Reader Doeke W. sends me to this chart.
I like many aspects of this exercise. This chart displays the results of an experiment conducted by a computer games company to show that the new build ("249") renders frames faster than the older build ("248"). The messages of the chart are clear: the 249 build (blue bars) is substantially faster, over 80% of the frames render in 7 miliseconds or fewer under 249 compared to less than 40% under 248, and less obviously, the variance of frame times is also significantly smaller.
The slight problem is that readers probably have to read the text to grasp most of the above.
Using lines (or areas) improves the readability.
In the text, the author explains how to turn time per frame into frame per second, the more common way of measuring rendering speed. The formula is 1000 divided by time per frame. Wouldn't it be better if the chart plots fps directly?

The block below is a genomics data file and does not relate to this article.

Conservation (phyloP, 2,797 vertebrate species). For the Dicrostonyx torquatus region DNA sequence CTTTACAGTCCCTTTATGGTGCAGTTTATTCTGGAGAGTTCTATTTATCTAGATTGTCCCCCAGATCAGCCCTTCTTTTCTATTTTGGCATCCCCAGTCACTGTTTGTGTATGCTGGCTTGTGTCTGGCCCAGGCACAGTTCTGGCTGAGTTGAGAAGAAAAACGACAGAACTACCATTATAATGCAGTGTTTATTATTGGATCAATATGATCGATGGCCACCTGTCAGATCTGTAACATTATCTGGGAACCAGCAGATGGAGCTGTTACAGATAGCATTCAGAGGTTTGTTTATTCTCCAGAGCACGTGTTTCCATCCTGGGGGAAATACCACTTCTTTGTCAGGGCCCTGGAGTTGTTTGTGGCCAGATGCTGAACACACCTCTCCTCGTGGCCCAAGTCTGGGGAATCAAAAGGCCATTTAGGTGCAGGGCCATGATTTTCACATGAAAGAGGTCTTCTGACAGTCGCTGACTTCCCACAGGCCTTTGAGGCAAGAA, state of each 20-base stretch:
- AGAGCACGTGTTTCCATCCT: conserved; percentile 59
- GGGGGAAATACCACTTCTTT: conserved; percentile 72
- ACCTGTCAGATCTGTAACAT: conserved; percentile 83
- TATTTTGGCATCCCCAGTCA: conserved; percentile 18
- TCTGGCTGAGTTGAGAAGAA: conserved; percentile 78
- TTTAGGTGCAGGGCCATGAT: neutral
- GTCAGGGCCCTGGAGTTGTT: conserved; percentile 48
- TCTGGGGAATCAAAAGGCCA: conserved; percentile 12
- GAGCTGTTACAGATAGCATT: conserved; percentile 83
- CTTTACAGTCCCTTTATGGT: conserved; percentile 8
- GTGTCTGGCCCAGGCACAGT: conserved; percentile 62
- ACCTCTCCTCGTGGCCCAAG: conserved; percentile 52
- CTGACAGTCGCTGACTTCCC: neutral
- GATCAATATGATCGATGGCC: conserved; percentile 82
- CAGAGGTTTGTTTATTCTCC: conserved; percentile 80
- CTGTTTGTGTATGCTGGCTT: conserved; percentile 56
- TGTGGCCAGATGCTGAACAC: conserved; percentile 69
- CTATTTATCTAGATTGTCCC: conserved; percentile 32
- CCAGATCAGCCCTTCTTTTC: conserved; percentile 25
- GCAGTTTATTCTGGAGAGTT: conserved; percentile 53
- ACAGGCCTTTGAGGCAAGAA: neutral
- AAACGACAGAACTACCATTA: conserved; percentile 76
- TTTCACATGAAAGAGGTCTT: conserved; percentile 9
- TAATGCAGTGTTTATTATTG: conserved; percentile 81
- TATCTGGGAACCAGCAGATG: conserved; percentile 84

When it comes to presenting distributions (or variability), the cumulative chart is more useful but it also is harder for readers to comprehend. For example:
The beauty of this chart is that one can take any point on the vertical axis, say, 80% level and read off the comparative values of 7 millisecond for the blue line (249) and 10.5 ms for the red (248). That means 80% of the 249 frames were rendered in fewer than 7 ms, relative to 10.5 ms for 248 frames.
Alternatively, taking a point on the horizontal axis, say 5 milliseconds, one can see that about 8% of 248 frames would reach that threshold but 30% of 249 frames did.
The steeper the ascent of the S-curve, the more efficient is the rendering.